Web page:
Military recruiters who came to Stanford Law School on October 3 to recruit students to the Judge Advocate General’s Corps. (JAG) were met by a spirited protest attended by students and faculty. Larry Kramer, Richard E. Lang Professor of Law and Dean, spoke at the demonstration, saying that the U.S. military’s policy regarding gays is “a barrier to service that makes no more sense than excluding people on the basis of race or gender.”

The issue at hand was not whether the military could recruit Stanford students, or even recruit them on campus. Stanford has never barred or interfered with military recruiting. The issue was whether the law school’s Office of Career Services is required to provide affirmative assistance to military recruiters by organizing student signups, arranging interview times and places, and the like. To be entitled to such assistance, an employer must first garner a certain level of student interest. In most years, interest in the military, along with many other potential employers, has been too low to meet this threshold. Even employers who meet the threshold, however, are not entitled to these services if they discriminate because of race, gender, sexual orientation, or certain other criteria. The U.S. military’s “don’t ask, don’t tell” policy effectively discriminates against homosexuals.

Because most universities have policies similar to Stanford’s, Congress passed the Solomon Amendment in 1997, requiring law schools to assist military recruiters on campus or risk losing federal funding. When Stanford and other law schools chose to forgo the modest federal aid they received (student loan support being exempted), Congress amended the statute in 2001 to expand its penalties. Unless law schools offer the affirmative assistance of their career development offices to military recruiters, federal lawmakers said, the entire university will be stripped of federal funding.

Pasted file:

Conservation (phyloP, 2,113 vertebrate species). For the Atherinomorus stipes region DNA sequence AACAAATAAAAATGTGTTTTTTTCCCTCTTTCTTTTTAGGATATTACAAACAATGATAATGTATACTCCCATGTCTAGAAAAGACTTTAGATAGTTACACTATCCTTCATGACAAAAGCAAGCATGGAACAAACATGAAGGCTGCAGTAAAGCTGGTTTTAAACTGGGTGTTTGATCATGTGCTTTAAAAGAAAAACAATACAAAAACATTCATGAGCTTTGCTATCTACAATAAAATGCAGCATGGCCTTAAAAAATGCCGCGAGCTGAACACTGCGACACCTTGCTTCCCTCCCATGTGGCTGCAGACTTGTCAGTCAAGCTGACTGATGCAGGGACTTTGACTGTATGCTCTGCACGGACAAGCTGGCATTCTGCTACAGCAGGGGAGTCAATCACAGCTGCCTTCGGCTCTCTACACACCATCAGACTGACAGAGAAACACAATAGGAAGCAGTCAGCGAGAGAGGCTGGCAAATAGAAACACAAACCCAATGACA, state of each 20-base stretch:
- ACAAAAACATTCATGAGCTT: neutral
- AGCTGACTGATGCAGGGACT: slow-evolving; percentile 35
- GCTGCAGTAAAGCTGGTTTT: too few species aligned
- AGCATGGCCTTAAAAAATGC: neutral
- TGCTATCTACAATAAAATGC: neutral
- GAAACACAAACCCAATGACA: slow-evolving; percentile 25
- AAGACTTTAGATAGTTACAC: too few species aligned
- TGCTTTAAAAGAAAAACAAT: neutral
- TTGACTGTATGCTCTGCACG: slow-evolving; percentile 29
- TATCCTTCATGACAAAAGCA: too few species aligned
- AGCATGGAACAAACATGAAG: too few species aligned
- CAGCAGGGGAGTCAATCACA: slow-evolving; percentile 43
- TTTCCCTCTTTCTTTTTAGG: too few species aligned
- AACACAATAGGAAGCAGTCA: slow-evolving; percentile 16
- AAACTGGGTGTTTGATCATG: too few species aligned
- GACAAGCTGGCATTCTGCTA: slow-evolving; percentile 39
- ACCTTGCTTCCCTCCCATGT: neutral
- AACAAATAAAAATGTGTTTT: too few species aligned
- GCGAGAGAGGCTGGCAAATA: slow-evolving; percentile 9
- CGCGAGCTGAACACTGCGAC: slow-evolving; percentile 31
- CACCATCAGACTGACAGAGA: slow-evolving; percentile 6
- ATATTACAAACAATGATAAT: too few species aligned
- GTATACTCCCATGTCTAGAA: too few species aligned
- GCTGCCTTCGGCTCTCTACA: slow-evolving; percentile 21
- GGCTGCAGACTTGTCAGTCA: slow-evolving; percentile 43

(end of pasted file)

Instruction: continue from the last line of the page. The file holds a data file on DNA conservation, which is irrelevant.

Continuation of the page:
“The military’s ‘don’t ask, don’t tell’ policy is in contradiction of two principles we cherish at Stanford,” said Stanford President John L. Hennessy. “First, we believe that equal respect and treatment are absolutely basic to our life as an intellectual community. Second, we believe that the right to speak freely about one’s ideas and one’s identity is fundamental to the life of the university.”

The constitutionality of the Solomon Amendment is being challenged in court. On December 6 the U.S. Supreme Court heard arguments in Rumsfeld v. FAIR. The Court is expected to rule on the case by the end of June.